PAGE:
Recently, Ethio-Telecom has set a deadline for all mobile phones and other SIM card-operated telecom devices in the country to be registered. What is the following? Why? Reports are also coming in from various sections of the society that the government is “intensifying its spying activities” against citizens.
After cell phones are manufactured, manufacturers offer 15-digit numbers for each phone: This is called an IMEI number. Information technology security expert Teklit Hailay says this number is unique to one phone.
Teklit says the registration is not new: The current registration also introduces new software to enable and unlock mobile phones.
Ethio-Telecom Communication Head, Abdurahim Ahmed, said the main purpose of the registration is to protect the customer from theft and poor quality of health and services caused by substandard phones. They also say that when the SIM card devices are lost in the hands of customers due to theft or other reasons, the handset will also prevent the handset from providing telecom services. These mobile phones are on the blacklist and cannot be used not only in Ethiopia but in any other country.
According to Abdurahman, there are as many imported and original telecom equipment as possible, but only a small number of substandard devices are being used.
According to Abdurahman, this is creating unfair market competition for traders who install and sell mobile phones in the country. They say that this registration will help prevent this. In addition, to increase the country’s tax revenue, it will be able to identify all the mobile phone users in Ethio Telecom’s mobile network and register them in the name of the owner or customer.
He said the system has registered 58 million customers in the country, adding that they can register by adding a SIM card.
Stating that the registration process is not unique to Ethiopia, Abdurahim said it is a modern system that is being implemented in developed countries and other African countries.
Behind the registration?
Teklit, for his part, said it would not make any difference to individuals’ privacy, adding that it would make it easier to monitor. “Those who escaped with fake phones at another time can no longer escape,” he said.
The IMII allows individuals to change their address even if they change their address. “It will help you not to miss the person you are following.” He explains.
According to Teklit, one person could have left the SIM card and used another SIM card with an unknown number of phones and used another SIM card.
Bloggers such as Fekadu Hailu, who have previously had their phones hacked, described it as “a serious matter” despite the government’s efforts to prevent theft and the importation of substandard phones. “It is not a lie that the government is spying on its citizens over the phone,” said Fekadu, a member of Zone 9 who was arrested on suspicion of terrorism.
The document, which states that their phone was hacked without a court order for a year before they were arrested, is also said to be our telephone conversations. “We were arrested in April 2006, but the information provided has been recorded since May 2005.” He explains.
Although the antiterrorism law explicitly states that a terrorist suspect is required to intercept or monitor telephone, fax, radio, Internet, e-mail, and mail communications, the law does not apply to individuals designated as terrorists.
He also mentioned that he had been involved in a number of terrorist attacks and that most of the opposition politicians and journalists had been interviewed over the phone.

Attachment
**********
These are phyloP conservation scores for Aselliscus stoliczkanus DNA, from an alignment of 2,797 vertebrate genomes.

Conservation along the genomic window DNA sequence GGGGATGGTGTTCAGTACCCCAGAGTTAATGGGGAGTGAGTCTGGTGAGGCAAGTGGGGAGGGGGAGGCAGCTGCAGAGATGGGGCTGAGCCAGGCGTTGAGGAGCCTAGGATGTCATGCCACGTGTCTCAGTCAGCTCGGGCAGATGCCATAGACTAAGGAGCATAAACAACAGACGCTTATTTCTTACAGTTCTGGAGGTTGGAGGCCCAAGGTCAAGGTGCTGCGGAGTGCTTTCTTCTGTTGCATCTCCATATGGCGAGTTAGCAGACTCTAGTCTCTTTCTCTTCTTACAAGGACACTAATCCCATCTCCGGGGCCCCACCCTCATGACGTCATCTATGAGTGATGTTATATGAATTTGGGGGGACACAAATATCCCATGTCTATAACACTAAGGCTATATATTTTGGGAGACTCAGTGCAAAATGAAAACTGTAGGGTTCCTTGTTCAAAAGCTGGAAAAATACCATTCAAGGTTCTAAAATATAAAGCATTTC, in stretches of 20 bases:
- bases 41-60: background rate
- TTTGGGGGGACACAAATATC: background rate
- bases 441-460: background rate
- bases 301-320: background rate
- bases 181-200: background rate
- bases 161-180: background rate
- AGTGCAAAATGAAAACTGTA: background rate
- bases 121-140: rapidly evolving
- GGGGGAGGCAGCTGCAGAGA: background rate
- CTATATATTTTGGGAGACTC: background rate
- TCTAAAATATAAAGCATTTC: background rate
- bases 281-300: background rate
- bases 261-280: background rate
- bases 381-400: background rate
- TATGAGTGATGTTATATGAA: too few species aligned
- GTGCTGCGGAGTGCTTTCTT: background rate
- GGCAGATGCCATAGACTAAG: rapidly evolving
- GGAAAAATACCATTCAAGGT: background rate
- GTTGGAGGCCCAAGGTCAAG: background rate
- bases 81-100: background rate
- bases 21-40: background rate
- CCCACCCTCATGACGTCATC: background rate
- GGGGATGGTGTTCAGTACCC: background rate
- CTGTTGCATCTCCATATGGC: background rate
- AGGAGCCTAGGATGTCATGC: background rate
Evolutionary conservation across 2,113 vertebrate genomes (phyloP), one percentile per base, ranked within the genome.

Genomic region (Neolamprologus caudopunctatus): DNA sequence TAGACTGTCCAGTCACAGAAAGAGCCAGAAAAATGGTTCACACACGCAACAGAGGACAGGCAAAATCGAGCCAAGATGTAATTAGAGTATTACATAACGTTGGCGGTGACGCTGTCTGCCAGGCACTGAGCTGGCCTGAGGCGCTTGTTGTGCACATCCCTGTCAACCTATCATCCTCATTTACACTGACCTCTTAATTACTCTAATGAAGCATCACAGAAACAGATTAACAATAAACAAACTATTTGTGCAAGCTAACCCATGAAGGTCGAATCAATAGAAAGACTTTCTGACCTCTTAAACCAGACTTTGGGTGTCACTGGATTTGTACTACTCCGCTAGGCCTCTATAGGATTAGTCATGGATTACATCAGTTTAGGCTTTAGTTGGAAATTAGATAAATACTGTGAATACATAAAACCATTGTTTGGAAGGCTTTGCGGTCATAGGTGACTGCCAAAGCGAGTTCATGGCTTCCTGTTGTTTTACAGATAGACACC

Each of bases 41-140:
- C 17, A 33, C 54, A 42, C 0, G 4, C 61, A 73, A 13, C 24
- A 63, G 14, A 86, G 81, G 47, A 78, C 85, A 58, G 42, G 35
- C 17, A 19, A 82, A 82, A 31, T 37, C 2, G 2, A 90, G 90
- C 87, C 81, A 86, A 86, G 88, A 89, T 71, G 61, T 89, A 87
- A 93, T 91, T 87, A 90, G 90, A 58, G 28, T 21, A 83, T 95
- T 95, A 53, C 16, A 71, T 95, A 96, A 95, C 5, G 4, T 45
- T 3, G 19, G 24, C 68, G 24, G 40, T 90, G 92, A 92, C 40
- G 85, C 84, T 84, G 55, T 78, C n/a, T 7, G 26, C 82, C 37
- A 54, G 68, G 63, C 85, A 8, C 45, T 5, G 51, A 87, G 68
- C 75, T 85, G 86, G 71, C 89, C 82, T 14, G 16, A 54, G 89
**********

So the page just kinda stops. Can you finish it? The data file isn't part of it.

He says he has been exchanging different SIM cards since he was released. “I went back to my old phone, which I knew had been hacked. I could have changed my SIM card,” he says.
Although he voluntarily returned to his former SIM card, he voluntarily stated that many released dissidents and journalists would change their SIM cards. “The existence of a government security force that listens to telephone conversations without a court order is in itself an act of terror,” he said.
He also said that the arrival of the IMII number would significantly strengthen the government’s security network. “In addition to the loss of privacy, our physical freedom is now being restricted,” he said.
Haftom Berhe, another software expert and manager of Yaha Technologies, has been accused of hacking into various countries. This is called legal abduction. Abductions are taking place in various parts of the world, including Ethiopia. He says that this is being done from individuals to organized groups as well as governments.
Ethiopians interviewed by Human Rights Watch two years ago said that many individuals in Kenya and Europe seeking asylum or asylum seekers had their phones and emails hacked by security forces and returned their documents.
In connection with this, the Ethiopian government has also heard intercepted phone calls made by suspected terrorists on several occasions, even in the state media.
Cynthia Wong, a senior researcher at Human Rights Watch, said that hacking software technologies from China and Italy could be used to unleash personal secrets, particularly in Ethiopia. This is a violation of basic human rights; Countries need to find out why these technologies are being used before they can be sold to the Ethiopian government, she said.
Regarding registration, many say it is easier for the government to abduct its citizens; Haftom does not dismiss human suspicions.
He noted that the registration of IMIIs is a major focus on theft and the benefits the corporation provides, but also makes it easier for the government to spy on us.
He said the comments were based on fear, adding that Abdurahman was not linked to an IMI number to track a person and that there was a software-linked system called HLR for monitoring.